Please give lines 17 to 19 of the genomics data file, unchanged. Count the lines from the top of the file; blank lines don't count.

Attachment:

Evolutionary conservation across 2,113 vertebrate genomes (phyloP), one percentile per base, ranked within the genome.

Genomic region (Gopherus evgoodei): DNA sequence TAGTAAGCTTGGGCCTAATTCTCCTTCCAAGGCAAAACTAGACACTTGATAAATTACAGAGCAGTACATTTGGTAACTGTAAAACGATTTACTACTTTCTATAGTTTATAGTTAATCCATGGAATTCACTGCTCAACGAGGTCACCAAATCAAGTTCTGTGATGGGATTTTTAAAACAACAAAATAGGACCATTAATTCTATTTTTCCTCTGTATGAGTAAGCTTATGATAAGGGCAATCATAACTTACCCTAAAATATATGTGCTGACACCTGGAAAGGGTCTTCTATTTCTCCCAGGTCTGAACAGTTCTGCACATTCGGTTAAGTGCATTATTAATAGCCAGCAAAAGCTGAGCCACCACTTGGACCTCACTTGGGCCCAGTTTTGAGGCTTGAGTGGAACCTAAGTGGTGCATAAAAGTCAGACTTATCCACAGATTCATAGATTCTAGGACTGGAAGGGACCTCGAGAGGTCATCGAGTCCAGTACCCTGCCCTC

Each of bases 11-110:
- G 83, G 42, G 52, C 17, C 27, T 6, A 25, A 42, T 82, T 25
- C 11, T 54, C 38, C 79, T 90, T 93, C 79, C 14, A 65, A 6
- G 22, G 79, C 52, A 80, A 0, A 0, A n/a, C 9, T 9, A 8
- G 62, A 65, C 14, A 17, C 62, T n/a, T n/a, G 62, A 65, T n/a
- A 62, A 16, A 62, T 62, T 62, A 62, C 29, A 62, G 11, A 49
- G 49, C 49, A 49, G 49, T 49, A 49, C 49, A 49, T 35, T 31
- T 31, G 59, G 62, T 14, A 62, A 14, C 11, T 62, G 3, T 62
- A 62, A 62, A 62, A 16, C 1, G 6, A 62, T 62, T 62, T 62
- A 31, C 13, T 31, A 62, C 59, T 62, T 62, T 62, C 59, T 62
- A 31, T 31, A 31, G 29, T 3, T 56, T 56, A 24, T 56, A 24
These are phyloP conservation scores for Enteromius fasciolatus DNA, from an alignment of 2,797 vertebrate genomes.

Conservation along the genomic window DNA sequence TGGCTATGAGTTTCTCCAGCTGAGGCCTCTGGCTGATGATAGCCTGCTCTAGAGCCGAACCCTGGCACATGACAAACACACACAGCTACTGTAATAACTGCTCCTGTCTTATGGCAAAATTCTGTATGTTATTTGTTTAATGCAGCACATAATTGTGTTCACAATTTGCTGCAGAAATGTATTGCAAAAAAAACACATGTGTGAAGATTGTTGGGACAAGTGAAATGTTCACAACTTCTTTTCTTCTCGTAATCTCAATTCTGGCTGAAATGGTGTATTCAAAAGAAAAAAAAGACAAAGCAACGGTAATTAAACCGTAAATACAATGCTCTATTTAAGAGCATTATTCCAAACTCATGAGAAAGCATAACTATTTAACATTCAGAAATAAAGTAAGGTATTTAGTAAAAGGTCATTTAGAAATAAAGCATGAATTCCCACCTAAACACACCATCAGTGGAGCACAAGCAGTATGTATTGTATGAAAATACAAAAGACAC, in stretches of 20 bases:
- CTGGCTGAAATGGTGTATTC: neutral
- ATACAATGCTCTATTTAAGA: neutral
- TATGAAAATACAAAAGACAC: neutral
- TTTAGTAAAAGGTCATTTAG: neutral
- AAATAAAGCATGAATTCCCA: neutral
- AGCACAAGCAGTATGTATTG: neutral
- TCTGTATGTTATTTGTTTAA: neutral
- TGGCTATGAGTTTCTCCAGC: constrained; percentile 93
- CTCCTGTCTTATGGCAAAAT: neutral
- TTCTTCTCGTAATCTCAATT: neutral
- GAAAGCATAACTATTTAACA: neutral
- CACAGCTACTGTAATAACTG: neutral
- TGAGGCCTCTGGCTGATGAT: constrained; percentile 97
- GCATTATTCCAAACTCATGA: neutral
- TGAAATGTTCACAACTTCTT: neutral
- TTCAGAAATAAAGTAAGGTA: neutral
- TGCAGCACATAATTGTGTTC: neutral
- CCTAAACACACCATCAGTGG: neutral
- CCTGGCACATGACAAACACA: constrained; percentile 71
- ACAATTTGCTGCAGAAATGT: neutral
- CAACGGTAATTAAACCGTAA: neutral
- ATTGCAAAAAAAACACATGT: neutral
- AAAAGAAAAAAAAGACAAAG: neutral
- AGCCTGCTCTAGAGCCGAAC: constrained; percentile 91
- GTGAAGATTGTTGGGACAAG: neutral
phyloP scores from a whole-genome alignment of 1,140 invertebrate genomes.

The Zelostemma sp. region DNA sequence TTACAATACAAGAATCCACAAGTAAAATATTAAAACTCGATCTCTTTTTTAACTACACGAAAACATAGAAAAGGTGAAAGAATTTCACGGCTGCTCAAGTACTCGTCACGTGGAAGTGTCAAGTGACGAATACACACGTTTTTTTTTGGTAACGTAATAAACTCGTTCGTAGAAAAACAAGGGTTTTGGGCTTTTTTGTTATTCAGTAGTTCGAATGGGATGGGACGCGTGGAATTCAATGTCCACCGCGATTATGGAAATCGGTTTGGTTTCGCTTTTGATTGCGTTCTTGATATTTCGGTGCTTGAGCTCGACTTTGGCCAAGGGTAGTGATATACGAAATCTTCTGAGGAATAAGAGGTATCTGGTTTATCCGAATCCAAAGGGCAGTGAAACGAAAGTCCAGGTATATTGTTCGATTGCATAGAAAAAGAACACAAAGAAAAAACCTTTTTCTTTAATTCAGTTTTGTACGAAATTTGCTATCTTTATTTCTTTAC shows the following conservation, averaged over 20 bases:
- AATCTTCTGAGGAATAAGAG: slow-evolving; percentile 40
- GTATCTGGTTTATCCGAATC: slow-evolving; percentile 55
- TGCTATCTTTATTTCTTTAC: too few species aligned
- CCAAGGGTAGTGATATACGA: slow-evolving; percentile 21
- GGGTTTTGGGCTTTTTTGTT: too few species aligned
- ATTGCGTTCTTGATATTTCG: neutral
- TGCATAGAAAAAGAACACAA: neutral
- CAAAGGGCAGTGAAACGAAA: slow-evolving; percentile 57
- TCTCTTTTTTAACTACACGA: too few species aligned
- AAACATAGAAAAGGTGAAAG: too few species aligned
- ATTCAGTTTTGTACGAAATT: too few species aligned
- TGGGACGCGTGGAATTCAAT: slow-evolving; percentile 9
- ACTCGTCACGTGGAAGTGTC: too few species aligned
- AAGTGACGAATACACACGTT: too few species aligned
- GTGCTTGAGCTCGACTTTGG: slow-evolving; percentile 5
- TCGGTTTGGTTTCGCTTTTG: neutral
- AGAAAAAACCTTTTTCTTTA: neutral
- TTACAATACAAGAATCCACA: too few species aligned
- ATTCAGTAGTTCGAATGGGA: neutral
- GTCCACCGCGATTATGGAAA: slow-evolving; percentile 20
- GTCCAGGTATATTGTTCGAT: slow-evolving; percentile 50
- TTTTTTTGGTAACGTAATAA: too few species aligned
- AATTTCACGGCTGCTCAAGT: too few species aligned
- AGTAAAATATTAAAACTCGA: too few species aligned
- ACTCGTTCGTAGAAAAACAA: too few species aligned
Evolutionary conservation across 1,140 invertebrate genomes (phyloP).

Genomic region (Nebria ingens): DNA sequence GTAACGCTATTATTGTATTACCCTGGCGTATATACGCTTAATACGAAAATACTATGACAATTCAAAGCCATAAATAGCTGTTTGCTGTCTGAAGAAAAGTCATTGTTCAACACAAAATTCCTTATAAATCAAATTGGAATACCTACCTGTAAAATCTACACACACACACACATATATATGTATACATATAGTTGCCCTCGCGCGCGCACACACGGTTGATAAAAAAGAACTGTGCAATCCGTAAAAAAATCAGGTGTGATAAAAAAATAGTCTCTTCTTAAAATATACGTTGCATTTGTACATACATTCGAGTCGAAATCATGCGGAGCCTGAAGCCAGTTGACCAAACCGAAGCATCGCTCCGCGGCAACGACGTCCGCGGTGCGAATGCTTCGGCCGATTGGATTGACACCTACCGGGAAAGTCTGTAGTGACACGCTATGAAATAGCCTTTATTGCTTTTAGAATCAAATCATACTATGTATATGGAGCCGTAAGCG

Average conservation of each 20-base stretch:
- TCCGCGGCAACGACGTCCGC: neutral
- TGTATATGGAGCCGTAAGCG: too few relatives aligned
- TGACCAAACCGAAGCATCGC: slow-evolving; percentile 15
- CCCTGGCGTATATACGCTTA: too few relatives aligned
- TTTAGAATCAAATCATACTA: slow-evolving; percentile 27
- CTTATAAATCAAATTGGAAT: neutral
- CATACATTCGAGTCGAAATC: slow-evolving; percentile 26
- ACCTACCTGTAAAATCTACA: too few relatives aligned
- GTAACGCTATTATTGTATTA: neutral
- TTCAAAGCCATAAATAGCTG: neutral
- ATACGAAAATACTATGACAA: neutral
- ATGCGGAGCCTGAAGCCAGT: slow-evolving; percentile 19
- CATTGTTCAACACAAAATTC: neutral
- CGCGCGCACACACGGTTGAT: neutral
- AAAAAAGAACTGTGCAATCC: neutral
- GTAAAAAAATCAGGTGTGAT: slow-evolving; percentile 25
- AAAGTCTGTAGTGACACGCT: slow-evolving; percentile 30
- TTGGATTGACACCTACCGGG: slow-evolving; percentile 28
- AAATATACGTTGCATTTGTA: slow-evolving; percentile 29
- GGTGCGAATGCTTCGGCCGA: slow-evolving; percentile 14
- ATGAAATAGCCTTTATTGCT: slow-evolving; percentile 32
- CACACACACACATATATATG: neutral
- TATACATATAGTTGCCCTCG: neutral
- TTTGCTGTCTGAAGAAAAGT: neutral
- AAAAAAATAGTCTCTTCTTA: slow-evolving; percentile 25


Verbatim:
- ATACAATGCTCTATTTAAGA: neutral
- TATGAAAATACAAAAGACAC: neutral
- TTTAGTAAAAGGTCATTTAG: neutral